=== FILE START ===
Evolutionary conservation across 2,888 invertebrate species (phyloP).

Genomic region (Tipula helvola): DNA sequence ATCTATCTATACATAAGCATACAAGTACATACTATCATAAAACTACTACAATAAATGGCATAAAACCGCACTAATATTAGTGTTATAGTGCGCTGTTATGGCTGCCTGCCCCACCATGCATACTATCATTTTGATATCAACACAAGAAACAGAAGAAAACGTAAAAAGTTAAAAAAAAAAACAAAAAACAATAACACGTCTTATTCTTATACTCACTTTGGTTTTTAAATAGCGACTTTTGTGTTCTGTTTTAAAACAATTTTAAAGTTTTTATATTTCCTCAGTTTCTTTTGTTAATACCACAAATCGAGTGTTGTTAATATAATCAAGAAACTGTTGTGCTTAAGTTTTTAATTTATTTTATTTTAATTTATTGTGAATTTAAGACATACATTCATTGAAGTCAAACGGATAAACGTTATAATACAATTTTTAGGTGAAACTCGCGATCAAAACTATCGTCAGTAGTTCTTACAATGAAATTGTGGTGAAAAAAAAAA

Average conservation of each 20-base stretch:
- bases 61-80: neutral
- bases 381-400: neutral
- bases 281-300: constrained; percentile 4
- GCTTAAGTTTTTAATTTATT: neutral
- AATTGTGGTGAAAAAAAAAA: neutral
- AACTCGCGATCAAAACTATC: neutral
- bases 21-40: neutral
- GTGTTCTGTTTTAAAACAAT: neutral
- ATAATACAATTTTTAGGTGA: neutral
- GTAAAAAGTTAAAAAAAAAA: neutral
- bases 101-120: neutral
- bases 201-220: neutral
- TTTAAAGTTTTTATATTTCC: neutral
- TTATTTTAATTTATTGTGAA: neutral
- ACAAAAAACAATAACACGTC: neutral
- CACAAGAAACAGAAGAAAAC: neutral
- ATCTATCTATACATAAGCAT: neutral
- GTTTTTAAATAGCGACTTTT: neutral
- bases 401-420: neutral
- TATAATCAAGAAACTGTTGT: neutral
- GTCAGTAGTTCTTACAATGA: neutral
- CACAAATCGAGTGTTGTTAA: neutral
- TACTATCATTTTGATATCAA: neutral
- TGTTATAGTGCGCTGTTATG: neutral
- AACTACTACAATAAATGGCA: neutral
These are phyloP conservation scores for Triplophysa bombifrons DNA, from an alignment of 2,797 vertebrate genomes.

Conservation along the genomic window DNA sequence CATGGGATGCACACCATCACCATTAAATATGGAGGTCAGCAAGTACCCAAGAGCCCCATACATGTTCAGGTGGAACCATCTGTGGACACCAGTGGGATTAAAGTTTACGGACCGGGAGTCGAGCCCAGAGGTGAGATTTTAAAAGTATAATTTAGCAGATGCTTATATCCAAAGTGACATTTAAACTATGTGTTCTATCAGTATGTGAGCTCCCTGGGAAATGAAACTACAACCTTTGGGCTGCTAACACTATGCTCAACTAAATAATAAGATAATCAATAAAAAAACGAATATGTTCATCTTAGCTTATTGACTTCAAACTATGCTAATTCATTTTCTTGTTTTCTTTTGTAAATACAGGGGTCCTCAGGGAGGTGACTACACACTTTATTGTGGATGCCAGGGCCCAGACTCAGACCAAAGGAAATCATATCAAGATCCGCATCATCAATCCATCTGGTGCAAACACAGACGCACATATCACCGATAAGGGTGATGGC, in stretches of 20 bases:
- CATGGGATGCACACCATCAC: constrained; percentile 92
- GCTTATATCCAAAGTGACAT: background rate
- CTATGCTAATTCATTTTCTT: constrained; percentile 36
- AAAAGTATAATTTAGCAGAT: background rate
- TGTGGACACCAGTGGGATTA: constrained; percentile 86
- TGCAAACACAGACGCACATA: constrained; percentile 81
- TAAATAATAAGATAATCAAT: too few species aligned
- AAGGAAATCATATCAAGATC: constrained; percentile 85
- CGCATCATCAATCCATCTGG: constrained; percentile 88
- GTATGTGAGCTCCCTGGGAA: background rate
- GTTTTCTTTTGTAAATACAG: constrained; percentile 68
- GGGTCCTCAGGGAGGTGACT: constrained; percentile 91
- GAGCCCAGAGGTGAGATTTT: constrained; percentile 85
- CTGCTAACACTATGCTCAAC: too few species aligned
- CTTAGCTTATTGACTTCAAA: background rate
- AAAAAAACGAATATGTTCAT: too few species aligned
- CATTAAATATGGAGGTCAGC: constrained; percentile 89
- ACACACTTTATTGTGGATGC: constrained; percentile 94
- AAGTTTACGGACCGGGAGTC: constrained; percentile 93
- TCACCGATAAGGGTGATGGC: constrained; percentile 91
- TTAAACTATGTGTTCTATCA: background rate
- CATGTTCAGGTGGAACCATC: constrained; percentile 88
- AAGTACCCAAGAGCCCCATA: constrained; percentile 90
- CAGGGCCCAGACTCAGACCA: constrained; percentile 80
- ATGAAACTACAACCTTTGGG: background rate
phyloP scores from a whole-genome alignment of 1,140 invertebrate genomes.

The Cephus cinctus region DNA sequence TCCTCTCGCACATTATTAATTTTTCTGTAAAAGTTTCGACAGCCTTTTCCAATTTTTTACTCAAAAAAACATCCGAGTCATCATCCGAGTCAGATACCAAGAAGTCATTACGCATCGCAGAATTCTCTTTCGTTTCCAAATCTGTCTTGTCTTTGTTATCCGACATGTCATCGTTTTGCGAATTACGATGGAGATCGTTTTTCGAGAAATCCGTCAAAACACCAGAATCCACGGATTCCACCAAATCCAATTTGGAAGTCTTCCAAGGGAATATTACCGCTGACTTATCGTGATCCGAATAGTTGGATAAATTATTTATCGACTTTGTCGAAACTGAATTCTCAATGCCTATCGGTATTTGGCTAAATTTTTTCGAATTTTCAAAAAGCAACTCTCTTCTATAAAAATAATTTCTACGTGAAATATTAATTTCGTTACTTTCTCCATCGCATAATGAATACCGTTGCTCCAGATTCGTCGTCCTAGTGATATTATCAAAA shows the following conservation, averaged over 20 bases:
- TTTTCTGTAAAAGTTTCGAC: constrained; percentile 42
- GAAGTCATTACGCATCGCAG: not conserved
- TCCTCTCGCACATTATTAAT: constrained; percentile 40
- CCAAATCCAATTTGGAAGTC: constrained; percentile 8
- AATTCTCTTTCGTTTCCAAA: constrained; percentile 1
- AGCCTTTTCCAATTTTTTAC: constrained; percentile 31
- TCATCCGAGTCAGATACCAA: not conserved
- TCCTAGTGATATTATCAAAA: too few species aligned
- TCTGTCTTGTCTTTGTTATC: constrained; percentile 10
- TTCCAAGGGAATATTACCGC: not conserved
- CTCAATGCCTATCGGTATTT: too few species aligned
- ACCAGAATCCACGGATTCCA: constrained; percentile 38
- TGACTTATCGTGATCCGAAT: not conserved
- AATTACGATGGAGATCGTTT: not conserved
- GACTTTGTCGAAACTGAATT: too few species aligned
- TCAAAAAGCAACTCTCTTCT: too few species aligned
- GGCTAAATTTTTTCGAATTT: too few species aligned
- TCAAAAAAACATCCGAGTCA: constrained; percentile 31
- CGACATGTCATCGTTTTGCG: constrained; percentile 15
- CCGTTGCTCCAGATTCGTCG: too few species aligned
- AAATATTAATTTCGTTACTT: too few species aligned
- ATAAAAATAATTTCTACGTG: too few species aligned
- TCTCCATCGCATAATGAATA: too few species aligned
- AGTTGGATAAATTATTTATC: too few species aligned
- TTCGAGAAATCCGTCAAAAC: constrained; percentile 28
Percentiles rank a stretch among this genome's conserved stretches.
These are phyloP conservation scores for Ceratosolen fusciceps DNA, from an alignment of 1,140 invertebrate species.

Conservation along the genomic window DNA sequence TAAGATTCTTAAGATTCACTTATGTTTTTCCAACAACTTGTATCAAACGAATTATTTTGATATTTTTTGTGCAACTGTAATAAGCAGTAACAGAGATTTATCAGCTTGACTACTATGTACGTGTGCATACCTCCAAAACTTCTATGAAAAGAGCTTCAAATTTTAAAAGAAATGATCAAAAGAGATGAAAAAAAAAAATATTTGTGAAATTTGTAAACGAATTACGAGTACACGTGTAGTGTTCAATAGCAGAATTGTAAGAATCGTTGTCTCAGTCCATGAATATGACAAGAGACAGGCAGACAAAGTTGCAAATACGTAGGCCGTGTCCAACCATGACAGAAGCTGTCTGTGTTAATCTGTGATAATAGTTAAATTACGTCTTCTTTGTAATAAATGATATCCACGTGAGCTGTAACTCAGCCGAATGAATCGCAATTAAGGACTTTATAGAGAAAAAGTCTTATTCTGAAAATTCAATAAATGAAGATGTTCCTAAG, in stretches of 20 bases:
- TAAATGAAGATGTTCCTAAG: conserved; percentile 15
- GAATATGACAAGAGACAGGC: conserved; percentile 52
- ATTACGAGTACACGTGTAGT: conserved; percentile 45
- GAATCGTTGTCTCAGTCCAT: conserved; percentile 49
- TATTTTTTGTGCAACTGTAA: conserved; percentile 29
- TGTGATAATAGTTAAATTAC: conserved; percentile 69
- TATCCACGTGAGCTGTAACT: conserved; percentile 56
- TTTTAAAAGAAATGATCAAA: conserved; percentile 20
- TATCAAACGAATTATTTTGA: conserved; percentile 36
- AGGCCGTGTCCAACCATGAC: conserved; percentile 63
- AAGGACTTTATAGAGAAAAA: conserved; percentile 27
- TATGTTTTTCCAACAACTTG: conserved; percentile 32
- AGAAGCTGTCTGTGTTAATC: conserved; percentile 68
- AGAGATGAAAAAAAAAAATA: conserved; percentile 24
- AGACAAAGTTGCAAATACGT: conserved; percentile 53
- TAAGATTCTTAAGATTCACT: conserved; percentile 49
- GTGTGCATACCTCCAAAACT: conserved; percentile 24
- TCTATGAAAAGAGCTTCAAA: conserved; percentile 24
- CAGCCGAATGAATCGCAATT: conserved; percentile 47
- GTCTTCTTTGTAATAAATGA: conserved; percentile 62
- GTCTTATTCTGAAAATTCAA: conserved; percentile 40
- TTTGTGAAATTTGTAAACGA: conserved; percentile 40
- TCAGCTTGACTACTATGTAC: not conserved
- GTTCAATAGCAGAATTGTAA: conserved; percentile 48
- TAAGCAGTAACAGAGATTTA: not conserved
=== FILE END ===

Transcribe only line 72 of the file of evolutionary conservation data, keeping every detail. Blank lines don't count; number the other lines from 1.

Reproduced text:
- GACTTTGTCGAAACTGAATT: too few species aligned